Homing functions within a germline cell that will produce a sperm or an egg. It can be initiated by naturally occurring genes (homing endonuclease genes) or synthetic mimics of such genes, which code for an enzyme (endonuclease) that will recognize and cut a specific DNA sequence. In a cell that has one chromosome containing the endonuclease gene and one that doesn’t, the enzyme will create a break at the specified DNA sequence in the chromosome that doesn’t. Natural cellular repair processes result in the endonuclease gene being copied into the repaired chromosome. This very efficient creation of germline cells that have two copies of the endonuclease gene (and any associated genes, together termed the endonuclease construct) creates strong drive, because the genes now will be inherited by progeny that receive either chromosome and the copying process will continue to be repeated in those progeny. This results in preferential inheritance of the gene in subsequent generations.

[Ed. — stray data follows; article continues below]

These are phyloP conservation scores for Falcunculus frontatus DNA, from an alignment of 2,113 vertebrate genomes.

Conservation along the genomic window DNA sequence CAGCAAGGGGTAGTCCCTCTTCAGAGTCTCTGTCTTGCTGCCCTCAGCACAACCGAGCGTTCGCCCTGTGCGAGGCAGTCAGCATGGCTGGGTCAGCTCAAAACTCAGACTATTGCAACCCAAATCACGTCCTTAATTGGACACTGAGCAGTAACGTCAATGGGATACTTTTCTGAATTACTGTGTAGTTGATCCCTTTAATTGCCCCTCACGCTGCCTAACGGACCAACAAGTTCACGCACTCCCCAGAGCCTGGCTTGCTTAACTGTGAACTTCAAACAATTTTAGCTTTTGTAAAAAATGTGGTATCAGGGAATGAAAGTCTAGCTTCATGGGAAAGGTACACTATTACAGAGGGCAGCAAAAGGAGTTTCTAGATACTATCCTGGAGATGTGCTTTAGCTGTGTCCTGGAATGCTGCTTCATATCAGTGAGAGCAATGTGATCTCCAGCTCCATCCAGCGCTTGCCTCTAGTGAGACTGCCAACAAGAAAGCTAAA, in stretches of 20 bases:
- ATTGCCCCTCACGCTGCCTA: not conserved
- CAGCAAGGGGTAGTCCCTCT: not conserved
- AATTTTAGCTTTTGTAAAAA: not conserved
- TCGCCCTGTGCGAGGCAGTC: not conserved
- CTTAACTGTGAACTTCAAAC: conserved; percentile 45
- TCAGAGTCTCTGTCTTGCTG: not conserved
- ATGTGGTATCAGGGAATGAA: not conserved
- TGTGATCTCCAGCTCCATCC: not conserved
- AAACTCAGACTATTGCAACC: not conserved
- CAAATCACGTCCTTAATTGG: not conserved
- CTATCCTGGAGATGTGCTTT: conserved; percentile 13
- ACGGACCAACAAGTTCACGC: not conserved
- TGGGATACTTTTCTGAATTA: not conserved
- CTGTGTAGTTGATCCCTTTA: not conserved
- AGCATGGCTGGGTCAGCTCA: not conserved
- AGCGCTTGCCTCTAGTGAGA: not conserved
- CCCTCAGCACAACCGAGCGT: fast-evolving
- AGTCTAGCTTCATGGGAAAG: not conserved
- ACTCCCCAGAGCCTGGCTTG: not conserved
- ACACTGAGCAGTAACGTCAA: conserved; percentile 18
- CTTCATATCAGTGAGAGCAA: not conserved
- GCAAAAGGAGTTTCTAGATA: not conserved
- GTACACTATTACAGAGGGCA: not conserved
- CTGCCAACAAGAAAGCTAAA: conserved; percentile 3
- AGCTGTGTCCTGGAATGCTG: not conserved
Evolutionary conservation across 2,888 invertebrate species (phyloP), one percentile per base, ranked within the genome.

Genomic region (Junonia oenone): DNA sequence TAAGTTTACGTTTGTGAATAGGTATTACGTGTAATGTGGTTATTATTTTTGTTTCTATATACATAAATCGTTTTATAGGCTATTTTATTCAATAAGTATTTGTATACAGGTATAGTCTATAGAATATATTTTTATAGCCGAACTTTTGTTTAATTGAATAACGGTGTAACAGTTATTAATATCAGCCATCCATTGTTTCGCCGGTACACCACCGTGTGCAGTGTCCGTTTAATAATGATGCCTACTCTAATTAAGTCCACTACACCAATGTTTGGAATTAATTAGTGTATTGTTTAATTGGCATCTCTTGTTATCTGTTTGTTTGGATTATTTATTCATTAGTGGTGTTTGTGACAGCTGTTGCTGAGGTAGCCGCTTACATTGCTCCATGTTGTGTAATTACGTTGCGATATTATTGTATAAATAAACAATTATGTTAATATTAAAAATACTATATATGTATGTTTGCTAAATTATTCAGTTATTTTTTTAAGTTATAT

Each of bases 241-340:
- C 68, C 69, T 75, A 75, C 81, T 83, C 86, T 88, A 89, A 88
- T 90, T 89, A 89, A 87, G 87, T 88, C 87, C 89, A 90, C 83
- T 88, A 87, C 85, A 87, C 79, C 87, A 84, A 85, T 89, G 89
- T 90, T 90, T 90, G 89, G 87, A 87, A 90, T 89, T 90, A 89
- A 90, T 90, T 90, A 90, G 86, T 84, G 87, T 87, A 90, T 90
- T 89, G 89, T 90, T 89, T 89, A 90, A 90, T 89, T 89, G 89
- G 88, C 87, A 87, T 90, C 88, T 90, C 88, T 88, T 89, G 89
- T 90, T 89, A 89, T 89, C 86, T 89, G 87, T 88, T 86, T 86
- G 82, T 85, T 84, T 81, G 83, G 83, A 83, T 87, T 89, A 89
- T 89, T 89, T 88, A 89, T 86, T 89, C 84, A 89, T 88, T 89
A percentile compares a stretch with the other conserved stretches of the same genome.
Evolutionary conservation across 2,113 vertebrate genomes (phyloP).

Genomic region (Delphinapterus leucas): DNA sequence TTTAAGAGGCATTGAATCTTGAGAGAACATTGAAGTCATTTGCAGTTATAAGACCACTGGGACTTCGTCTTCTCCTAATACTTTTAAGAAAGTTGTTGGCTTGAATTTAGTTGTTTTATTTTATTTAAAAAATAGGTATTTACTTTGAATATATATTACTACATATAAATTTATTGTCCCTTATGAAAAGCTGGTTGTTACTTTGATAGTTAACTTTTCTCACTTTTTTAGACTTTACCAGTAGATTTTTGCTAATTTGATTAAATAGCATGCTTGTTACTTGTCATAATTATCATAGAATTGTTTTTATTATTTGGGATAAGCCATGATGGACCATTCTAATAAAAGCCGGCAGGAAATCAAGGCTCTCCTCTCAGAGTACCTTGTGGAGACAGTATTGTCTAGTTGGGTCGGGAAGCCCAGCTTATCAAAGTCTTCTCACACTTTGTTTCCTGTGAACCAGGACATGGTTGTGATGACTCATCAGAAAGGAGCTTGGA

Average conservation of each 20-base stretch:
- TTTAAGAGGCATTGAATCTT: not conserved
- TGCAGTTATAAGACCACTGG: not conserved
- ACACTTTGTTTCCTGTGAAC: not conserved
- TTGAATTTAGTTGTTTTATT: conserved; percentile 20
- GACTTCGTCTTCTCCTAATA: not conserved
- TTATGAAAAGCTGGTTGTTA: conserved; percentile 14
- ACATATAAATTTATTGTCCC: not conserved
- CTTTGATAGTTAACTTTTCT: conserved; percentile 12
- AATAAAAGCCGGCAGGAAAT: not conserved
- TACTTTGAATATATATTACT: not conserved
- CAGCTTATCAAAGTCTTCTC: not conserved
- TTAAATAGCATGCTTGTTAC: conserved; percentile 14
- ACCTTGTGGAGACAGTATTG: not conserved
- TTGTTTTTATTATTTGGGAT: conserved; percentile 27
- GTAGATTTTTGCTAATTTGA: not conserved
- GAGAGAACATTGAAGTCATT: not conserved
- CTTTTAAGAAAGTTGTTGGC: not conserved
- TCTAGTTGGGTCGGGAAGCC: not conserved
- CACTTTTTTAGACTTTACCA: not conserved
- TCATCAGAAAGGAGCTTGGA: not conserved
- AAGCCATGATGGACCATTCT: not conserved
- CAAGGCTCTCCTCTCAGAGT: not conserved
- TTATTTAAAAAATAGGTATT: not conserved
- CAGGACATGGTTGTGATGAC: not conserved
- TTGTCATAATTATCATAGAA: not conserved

The endonuclease construct can be targeted to a specific place on the opposite chromosome by adding a piece of nucleic acid that serves as a “guide.” The endonuclease construct also can be engineered to have additional functions besides producing the DNA-cutting enzyme. This might introduce an intended new characteristic (trait) into the organism. For example, a new characteristic could result from inactivation of the targeted gene into which the endonuclease construct is copied. Or alternatively, another gene coding for a new characteristic can be coupled to the endonuclease gene so that it is carried as cargo and copied into the opposite chromosome along with the endonuclease gene. This construct might also contain a genetic switch that can turn the other genes on and off at the right time in the cell cycle. With gene drive, the new characteristic can spread by mating within an interbreeding population.
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